For many people wanting to start a family, infertility issues can present a heartbreaking problem. While there are a number of scientifically proven methods for treating infertility problems, scammers often prey upon people with infertility issues through the sale of bogus infertility treatments which are not only ineffective at treating infertility, but also, in some instances are harmful. Recently the Federal Trade Commission (FTC) and the Food and Drug Administration (FDA) sent letters to five companies that the FDA and FTC said made false or unsubstantiated claims that their products could cure, treat, mitigate or prevent infertility. In the letters these agencies threatened legal action if these companies continued to make deceptive claims about their products.
According to Daniel Kaufman of the FTC, “Women and families who face fertility issues deserve the best that science has to offer. The FTC is proud to work with the FDA to ensure that when companies make claims about fertility treatments and cures, those claims are backed by solid scientific evidence.”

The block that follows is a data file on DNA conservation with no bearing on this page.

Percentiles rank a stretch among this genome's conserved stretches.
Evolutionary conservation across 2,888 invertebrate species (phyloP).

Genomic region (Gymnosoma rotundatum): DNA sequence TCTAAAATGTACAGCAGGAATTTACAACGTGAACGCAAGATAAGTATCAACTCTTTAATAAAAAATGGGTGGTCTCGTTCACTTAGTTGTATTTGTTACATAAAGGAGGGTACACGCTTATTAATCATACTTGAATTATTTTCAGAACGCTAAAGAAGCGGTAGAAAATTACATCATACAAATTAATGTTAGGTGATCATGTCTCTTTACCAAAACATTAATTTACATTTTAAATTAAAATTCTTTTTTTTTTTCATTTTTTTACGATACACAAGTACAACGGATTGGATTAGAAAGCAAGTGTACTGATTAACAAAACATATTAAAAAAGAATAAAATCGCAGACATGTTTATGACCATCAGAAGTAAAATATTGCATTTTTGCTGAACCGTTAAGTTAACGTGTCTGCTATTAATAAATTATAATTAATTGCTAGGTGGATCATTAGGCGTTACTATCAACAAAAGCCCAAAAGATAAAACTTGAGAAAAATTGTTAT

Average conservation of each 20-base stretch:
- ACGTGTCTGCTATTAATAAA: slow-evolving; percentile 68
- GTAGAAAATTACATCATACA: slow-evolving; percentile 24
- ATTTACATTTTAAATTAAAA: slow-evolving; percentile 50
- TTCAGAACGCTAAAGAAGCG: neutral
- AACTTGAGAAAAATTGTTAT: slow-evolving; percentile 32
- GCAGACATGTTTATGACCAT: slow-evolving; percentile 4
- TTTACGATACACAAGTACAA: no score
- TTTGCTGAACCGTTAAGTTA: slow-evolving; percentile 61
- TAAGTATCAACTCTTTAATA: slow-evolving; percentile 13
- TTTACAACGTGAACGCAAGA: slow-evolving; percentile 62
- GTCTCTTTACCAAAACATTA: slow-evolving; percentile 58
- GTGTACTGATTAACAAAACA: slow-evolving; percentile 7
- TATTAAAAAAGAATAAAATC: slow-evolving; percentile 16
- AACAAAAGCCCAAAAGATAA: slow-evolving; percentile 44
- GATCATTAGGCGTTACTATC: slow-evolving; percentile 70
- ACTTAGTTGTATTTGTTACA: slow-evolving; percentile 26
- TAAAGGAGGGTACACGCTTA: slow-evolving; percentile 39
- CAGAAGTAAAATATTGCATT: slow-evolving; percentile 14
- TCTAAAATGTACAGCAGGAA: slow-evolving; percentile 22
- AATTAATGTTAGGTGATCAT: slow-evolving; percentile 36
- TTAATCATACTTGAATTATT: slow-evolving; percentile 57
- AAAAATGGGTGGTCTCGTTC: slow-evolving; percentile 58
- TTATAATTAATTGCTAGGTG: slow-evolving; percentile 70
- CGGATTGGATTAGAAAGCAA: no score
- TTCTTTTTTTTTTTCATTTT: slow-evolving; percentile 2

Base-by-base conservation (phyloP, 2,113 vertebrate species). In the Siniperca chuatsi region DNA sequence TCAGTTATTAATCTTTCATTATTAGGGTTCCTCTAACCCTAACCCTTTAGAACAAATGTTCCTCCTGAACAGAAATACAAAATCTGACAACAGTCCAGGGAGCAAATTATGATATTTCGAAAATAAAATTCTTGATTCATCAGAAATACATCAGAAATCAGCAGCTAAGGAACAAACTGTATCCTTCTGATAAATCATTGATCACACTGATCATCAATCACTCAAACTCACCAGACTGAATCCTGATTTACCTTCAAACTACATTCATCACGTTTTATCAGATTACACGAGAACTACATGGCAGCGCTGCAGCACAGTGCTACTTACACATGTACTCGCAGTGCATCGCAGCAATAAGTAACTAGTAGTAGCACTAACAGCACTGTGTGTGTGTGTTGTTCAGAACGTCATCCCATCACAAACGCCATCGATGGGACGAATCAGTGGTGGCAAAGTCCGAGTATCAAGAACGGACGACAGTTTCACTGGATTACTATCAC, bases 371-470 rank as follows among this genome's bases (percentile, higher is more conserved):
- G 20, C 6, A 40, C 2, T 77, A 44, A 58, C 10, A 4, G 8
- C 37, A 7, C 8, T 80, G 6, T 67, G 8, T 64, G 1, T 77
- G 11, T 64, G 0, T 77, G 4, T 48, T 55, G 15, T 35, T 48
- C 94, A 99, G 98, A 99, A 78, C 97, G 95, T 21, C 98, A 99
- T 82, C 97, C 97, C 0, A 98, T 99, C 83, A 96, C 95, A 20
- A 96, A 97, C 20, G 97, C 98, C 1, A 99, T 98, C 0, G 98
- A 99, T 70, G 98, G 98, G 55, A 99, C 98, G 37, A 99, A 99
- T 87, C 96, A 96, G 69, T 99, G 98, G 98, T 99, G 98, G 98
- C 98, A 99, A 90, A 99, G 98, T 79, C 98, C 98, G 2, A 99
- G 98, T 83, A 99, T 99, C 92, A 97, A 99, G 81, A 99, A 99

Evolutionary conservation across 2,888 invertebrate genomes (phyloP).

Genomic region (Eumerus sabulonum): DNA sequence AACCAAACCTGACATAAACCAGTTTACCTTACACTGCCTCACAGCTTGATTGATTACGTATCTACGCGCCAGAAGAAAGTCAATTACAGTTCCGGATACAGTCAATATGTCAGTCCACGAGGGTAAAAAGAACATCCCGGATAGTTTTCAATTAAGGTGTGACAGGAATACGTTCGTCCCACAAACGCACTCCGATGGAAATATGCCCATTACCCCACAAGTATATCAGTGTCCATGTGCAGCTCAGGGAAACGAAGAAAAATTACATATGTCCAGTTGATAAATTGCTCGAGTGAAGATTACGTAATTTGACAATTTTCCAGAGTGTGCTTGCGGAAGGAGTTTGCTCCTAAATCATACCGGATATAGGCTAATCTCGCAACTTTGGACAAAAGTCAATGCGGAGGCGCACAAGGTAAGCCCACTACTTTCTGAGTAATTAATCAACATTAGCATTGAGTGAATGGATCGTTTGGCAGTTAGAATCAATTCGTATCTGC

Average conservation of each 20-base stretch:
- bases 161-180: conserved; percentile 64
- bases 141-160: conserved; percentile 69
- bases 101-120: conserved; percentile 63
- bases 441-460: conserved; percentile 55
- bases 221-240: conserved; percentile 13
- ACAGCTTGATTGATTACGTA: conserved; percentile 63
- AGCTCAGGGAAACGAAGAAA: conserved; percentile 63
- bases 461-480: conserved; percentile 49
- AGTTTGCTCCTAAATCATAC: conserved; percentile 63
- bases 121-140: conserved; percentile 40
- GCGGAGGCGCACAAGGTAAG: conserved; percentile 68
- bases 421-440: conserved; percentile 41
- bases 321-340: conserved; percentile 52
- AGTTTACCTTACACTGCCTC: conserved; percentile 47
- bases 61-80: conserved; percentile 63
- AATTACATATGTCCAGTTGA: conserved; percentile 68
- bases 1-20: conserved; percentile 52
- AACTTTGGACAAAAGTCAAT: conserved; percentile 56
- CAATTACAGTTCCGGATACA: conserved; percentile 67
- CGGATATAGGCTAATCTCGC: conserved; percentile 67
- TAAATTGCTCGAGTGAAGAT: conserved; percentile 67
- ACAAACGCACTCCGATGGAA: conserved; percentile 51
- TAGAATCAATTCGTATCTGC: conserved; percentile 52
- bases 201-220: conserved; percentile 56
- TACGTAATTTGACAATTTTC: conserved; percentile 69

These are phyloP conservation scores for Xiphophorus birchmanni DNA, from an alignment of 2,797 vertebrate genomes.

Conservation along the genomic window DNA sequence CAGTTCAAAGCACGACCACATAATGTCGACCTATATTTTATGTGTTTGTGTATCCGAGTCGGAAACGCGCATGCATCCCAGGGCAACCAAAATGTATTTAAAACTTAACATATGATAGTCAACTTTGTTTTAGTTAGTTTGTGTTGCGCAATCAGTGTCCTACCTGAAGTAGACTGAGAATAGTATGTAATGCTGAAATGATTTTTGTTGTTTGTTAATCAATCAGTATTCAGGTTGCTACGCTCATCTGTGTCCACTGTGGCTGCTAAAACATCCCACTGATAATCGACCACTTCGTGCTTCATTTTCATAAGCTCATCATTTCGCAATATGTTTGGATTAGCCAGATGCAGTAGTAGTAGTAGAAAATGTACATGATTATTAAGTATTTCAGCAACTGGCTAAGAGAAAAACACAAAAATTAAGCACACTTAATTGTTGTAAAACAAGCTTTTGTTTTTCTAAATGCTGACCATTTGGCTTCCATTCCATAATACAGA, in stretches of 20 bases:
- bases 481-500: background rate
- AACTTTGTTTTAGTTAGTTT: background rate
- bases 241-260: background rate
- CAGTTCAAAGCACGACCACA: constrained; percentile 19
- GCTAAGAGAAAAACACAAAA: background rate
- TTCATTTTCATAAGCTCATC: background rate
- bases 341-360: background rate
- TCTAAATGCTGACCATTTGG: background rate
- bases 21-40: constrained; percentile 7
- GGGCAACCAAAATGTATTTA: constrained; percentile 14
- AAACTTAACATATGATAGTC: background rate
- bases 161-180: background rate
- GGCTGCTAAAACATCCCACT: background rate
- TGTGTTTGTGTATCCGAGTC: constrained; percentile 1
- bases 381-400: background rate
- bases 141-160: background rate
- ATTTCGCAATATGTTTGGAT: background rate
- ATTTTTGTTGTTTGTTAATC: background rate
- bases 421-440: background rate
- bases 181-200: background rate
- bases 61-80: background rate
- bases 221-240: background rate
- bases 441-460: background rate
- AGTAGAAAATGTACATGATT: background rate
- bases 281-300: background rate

As for healthcare products in general, you should be skeptical about any company that promises miraculous cures for illnesses or medical conditions such as infertility. The world is full of snake oil salesmen. You should also be wary of any healthcare product that is sold exclusively either over the Internet or through mail-order advertisements. Remember B.S. – Be skeptical. Whenever there will be breakthroughs to treat, prevent or cure any disease or condition such as infertility you are going to hear about it through legitimate news sources first rather than through ads in emails, text messages or posts on social media. The best course of action is to ask your physician about the effectiveness of a particular product or program before you buy it. Two places to go for trustworthy medical information are MedlinePlus.gov and Healthfinder.gov.
For those of you receiving the Scam of the day through an email, I just want to remind you that if you want to see the ever increasing list of Coronavirus scams go to the first page of the http://www.scamicide.com website and click on the tab at the top of the page that indicates “Coronavirus Scams.” Scamicide has been cited by the New York Times as one of three top sources for information about Coronavirus related scams.
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